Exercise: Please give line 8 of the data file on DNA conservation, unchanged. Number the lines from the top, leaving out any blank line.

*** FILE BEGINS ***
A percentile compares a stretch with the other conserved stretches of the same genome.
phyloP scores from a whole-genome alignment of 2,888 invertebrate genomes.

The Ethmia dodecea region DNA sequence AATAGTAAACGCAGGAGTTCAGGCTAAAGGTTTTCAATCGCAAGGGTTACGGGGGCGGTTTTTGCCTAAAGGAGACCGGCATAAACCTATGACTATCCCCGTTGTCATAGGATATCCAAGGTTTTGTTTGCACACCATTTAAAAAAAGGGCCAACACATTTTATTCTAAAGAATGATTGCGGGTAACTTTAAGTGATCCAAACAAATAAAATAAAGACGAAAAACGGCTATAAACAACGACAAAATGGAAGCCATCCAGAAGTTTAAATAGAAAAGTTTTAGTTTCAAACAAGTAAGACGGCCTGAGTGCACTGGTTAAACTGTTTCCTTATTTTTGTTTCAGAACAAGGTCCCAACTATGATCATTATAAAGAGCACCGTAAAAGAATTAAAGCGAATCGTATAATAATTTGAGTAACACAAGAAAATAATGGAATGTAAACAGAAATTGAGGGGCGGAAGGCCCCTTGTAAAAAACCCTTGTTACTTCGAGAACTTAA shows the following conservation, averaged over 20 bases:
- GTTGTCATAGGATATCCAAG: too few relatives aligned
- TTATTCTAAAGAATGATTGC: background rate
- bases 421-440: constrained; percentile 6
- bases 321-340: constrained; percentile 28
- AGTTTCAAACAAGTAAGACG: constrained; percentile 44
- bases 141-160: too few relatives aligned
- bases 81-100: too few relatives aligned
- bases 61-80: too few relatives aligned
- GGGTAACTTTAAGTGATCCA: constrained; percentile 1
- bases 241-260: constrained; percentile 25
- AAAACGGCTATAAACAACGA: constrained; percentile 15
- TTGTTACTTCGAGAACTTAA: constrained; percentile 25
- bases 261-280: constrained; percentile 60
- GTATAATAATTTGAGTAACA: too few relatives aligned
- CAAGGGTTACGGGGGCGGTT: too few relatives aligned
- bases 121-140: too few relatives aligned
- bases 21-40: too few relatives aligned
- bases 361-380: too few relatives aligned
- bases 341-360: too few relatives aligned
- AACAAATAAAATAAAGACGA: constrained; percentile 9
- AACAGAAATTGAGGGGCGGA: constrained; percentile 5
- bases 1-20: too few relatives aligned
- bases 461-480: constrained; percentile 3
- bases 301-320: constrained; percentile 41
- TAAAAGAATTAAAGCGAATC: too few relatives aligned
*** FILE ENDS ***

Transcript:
- AGTTTCAAACAAGTAAGACG: constrained; percentile 44